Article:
Mercurial and dominating, yet essentially indifferent or hostile, Irene resents her marriage to an older man and lives with an entourage of loud parasites. The 12-year-old Jan (Jörgen Lindström) lives in a state of adoration and apprehension toward her. The adult Jan’s first flashback is to the stillborn birth of a sibling in the midst of mama’s unsanitary circus, which he witnessed. “This isn’t a hospital, and you’re too stupid and stubborn,” says the angry doctor, but we sense that she feels just as well without another child.
A scene of Jan’s sexual humiliation remains shocking, mainly because today, it’s highly unlikely that a child actor would be expected to play such a thing. It’s not graphic, just conceptually disturbing, and it’s essentially what got Night Games labeled pornographic. By the way, Lindström was also the unforgettable child actor in Bergman’s The Silence (Tystnaden, 1963) and Persona (1966), so the boy was in three monumental films of the decade.
Going back to an earlier scene in Night Games, Jan is so desperate for his mother’s attention that he puts on her makeup and wig to transform himself into a girl. Swedish 1960s cinema, in general, and Zetterling’s in particular, was ahead of its time and maybe ours.
In a climax that’s both a personal metaphor and possibly a political allegory, Jan announces his intention to blow the castle up, and that might anticipate Michelangelo Antonioni’s Zabriskie Point (1970). This development was another of Night Game‘s talking points, as shown in a news segment promoting the film. When the journalist asks Zetterling if her film is about women’s emancipation, she clarifies “human emancipation”.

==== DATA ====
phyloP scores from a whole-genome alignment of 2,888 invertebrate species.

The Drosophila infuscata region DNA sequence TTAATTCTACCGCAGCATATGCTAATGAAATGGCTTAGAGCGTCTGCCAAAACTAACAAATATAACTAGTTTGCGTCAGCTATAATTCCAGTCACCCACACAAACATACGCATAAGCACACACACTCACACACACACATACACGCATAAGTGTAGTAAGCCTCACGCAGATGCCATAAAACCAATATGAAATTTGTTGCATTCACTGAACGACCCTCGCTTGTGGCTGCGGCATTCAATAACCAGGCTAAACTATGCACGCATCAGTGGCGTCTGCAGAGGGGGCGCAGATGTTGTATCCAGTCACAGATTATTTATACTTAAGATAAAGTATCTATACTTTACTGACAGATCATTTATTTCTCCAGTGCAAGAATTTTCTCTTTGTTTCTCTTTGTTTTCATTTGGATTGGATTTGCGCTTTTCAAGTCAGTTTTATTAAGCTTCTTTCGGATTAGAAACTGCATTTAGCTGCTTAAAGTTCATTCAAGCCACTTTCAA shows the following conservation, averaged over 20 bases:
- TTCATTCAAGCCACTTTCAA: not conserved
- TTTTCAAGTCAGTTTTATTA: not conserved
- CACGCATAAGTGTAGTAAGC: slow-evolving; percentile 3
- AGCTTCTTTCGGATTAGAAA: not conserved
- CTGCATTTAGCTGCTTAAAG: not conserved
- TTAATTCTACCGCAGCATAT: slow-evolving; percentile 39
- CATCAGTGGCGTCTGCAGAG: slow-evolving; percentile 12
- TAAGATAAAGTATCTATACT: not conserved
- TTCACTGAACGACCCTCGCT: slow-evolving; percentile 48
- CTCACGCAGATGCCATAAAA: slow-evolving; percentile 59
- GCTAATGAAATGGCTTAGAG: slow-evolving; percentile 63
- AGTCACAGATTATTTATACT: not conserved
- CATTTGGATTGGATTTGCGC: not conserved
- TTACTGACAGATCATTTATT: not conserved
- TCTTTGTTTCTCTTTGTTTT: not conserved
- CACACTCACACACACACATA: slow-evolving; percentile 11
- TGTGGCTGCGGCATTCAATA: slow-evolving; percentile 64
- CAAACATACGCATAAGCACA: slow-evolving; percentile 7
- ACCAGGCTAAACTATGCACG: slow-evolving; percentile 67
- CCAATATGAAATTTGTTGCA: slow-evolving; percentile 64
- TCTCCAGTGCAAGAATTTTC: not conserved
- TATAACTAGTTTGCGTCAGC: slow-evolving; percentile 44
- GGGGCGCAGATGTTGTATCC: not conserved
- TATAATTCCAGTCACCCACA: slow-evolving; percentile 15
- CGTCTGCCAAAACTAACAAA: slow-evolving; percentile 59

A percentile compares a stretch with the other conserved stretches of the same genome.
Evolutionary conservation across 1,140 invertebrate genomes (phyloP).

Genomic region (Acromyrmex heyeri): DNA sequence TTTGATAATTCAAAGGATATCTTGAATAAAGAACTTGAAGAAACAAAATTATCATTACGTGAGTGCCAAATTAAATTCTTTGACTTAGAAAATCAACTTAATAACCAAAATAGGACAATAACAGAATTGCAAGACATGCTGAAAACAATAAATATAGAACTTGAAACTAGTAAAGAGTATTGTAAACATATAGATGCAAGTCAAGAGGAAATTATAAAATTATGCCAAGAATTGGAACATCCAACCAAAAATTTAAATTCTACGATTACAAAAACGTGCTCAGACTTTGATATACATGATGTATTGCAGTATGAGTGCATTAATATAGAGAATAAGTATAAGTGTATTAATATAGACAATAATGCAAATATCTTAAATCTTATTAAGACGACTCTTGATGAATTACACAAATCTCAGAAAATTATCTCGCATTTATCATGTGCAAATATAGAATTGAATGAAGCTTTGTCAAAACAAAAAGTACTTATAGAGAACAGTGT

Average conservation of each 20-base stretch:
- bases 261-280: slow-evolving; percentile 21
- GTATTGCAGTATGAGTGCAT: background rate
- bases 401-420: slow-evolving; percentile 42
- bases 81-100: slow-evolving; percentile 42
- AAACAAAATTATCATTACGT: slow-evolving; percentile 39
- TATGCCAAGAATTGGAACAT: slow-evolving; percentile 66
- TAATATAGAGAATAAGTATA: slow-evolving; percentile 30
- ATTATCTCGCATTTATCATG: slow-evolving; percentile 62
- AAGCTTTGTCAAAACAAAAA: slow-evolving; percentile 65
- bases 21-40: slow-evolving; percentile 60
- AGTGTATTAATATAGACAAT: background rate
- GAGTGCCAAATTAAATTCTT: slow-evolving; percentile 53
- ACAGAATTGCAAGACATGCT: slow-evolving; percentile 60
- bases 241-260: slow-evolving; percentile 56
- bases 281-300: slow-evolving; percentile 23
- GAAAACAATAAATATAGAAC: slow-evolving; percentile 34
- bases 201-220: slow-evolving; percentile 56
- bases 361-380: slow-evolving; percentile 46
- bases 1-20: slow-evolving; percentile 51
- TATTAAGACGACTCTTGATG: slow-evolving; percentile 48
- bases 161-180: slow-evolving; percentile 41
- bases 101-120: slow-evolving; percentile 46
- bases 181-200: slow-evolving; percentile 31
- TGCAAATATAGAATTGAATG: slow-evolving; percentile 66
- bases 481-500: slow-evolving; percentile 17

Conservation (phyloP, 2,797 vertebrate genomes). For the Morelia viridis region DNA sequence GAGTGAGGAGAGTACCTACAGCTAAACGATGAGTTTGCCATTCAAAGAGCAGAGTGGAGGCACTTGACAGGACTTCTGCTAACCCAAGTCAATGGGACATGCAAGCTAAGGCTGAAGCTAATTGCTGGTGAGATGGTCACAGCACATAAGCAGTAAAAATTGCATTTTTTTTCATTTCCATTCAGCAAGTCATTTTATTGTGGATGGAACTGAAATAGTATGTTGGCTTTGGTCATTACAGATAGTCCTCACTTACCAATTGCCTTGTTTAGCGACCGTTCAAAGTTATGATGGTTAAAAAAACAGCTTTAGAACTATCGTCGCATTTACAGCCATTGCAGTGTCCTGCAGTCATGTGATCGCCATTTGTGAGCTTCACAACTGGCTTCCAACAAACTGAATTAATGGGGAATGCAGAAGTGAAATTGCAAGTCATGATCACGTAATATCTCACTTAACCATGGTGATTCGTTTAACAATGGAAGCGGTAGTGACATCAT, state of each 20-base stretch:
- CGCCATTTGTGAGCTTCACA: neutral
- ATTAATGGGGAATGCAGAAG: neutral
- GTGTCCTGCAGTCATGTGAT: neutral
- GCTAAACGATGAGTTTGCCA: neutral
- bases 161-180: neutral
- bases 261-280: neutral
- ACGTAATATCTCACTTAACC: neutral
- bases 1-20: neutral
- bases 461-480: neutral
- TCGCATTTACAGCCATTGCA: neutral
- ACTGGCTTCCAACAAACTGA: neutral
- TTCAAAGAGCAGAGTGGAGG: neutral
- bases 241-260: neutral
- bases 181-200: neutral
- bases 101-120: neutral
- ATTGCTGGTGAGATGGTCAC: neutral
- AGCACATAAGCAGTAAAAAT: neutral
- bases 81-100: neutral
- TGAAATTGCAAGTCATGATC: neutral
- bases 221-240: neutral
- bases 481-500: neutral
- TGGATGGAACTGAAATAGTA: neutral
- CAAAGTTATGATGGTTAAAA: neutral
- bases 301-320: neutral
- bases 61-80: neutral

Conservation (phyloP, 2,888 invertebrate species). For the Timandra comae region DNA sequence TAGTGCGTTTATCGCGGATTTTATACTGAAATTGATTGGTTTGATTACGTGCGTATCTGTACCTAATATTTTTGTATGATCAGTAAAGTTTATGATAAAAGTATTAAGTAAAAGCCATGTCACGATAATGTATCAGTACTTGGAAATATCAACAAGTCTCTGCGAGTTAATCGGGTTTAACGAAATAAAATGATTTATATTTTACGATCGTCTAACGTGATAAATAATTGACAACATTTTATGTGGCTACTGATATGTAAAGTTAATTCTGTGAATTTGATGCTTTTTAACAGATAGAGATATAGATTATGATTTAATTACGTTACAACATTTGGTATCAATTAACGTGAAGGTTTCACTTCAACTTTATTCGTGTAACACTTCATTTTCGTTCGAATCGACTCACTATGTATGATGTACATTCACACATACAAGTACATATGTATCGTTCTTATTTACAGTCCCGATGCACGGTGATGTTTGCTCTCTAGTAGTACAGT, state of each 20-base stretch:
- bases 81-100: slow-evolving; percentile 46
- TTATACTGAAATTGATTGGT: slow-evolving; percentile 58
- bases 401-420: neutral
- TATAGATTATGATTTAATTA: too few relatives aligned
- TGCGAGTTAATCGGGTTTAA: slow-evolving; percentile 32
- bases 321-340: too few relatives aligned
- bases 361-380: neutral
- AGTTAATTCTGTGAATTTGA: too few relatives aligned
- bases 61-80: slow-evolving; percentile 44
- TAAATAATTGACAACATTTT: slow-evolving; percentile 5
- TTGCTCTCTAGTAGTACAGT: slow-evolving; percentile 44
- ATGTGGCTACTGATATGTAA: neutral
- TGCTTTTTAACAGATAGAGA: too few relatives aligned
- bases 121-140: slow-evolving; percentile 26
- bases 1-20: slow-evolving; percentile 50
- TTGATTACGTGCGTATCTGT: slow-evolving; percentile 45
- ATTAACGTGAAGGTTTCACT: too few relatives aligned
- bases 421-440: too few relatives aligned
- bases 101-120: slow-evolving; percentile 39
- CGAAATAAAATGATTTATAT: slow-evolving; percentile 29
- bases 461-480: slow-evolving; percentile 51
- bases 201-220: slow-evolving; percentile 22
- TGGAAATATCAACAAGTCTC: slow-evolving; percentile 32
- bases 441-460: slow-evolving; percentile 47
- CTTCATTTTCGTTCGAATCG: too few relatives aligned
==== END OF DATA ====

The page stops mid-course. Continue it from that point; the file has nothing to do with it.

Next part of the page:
I speculate that one source of inspiration for Zetterling and Hughes’ script may be an early Bergman film starring Zetterling, Music in Darkness (Musik i mörker, 1948), in which her character redeems a blind man’s bitterness. Perhaps this is why the opening scene of Night Games inverts the situation by having the woman be temporarily blind.
The Girls (Flickorna, 1968)
Sex is the driving concern in The Girls, a meta-textual updating of Aristophanes’ Lysistrata. The ancient Greek satire, dating from 413 BC, finds women uniting in a mission to create peace by refusing sexual favors to their husbands until the war ends. The play inspires films, musicals, opera, and graphic novels in the new century; one notable example is Spike Lee’s Chi-raq (2015).
In Zetterling’s vision, a group of actresses is staging the play. The play gives Zetterling and Hughes’ script a structure for an almost free-form series of memories and fantasies by the three main women: Bibi Andersson as Liz/Lysistrata, Harriet Andersson as Marianne, and Gunnel Lindblom as Gunilla. Two women are married and bored, while Marianne is an unmarried mother whose older married lover won’t get a divorce.
Here, Zetterling’s penchant for flashbacks and narrative play has created her most free and radical film of the trilogy and the most technically beautiful. Both Night Games and The Girls are shot by Rune Ericsson and edited by Paul Davies, who do outstanding jobs fulfilling Zetterling’s complex vision.
The self-reflexive, self-interrogating structure means that very few scenes are “real”. Most of them are subjective fantasies imagined in the moment, mainly by Liz, sometimes on stage and sometimes while thinking about the dialogue. She allows the role to affect her and challenges the play’s audience to engage in its ideas instead of passively enjoying a night of classic theatre.